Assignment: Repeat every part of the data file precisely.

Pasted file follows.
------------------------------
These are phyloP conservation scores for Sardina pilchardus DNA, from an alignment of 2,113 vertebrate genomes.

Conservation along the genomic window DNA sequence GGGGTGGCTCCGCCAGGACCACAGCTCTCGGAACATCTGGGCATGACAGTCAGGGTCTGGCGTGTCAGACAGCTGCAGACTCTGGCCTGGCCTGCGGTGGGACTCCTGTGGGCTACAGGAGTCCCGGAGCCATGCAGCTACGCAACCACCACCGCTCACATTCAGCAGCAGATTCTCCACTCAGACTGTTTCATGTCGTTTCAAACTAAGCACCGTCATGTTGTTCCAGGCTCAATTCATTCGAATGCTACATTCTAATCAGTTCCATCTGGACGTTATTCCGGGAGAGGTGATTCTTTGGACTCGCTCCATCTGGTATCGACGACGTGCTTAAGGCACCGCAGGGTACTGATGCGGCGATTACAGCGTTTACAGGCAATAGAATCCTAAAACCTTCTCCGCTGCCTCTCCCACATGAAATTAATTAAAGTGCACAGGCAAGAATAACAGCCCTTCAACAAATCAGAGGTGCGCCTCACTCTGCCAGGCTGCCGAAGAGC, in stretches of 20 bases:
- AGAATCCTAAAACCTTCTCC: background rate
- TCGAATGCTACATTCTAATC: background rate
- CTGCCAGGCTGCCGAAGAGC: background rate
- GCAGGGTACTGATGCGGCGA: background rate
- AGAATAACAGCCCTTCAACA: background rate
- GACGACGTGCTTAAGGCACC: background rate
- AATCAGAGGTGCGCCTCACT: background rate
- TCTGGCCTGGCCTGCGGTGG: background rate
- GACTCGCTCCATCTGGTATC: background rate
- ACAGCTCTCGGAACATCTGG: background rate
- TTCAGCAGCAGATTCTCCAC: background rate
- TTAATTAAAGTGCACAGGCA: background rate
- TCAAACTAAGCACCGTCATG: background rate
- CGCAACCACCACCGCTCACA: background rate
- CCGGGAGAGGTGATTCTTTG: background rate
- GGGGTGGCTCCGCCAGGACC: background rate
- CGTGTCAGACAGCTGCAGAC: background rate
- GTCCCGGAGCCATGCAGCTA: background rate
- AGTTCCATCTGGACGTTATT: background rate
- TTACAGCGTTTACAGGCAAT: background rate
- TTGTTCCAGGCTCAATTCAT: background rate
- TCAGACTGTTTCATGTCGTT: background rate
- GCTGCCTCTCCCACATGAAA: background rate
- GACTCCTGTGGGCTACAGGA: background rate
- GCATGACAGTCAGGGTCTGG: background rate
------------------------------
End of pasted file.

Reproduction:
These are phyloP conservation scores for Sardina pilchardus DNA, from an alignment of 2,113 vertebrate genomes.

Conservation along the genomic window DNA sequence GGGGTGGCTCCGCCAGGACCACAGCTCTCGGAACATCTGGGCATGACAGTCAGGGTCTGGCGTGTCAGACAGCTGCAGACTCTGGCCTGGCCTGCGGTGGGACTCCTGTGGGCTACAGGAGTCCCGGAGCCATGCAGCTACGCAACCACCACCGCTCACATTCAGCAGCAGATTCTCCACTCAGACTGTTTCATGTCGTTTCAAACTAAGCACCGTCATGTTGTTCCAGGCTCAATTCATTCGAATGCTACATTCTAATCAGTTCCATCTGGACGTTATTCCGGGAGAGGTGATTCTTTGGACTCGCTCCATCTGGTATCGACGACGTGCTTAAGGCACCGCAGGGTACTGATGCGGCGATTACAGCGTTTACAGGCAATAGAATCCTAAAACCTTCTCCGCTGCCTCTCCCACATGAAATTAATTAAAGTGCACAGGCAAGAATAACAGCCCTTCAACAAATCAGAGGTGCGCCTCACTCTGCCAGGCTGCCGAAGAGC, in stretches of 20 bases:
- AGAATCCTAAAACCTTCTCC: background rate
- TCGAATGCTACATTCTAATC: background rate
- CTGCCAGGCTGCCGAAGAGC: background rate
- GCAGGGTACTGATGCGGCGA: background rate
- AGAATAACAGCCCTTCAACA: background rate
- GACGACGTGCTTAAGGCACC: background rate
- AATCAGAGGTGCGCCTCACT: background rate
- TCTGGCCTGGCCTGCGGTGG: background rate
- GACTCGCTCCATCTGGTATC: background rate
- ACAGCTCTCGGAACATCTGG: background rate
- TTCAGCAGCAGATTCTCCAC: background rate
- TTAATTAAAGTGCACAGGCA: background rate
- TCAAACTAAGCACCGTCATG: background rate
- CGCAACCACCACCGCTCACA: background rate
- CCGGGAGAGGTGATTCTTTG: background rate
- GGGGTGGCTCCGCCAGGACC: background rate
- CGTGTCAGACAGCTGCAGAC: background rate
- GTCCCGGAGCCATGCAGCTA: background rate
- AGTTCCATCTGGACGTTATT: background rate
- TTACAGCGTTTACAGGCAAT: background rate
- TTGTTCCAGGCTCAATTCAT: background rate
- TCAGACTGTTTCATGTCGTT: background rate
- GCTGCCTCTCCCACATGAAA: background rate
- GACTCCTGTGGGCTACAGGA: background rate
- GCATGACAGTCAGGGTCTGG: background rate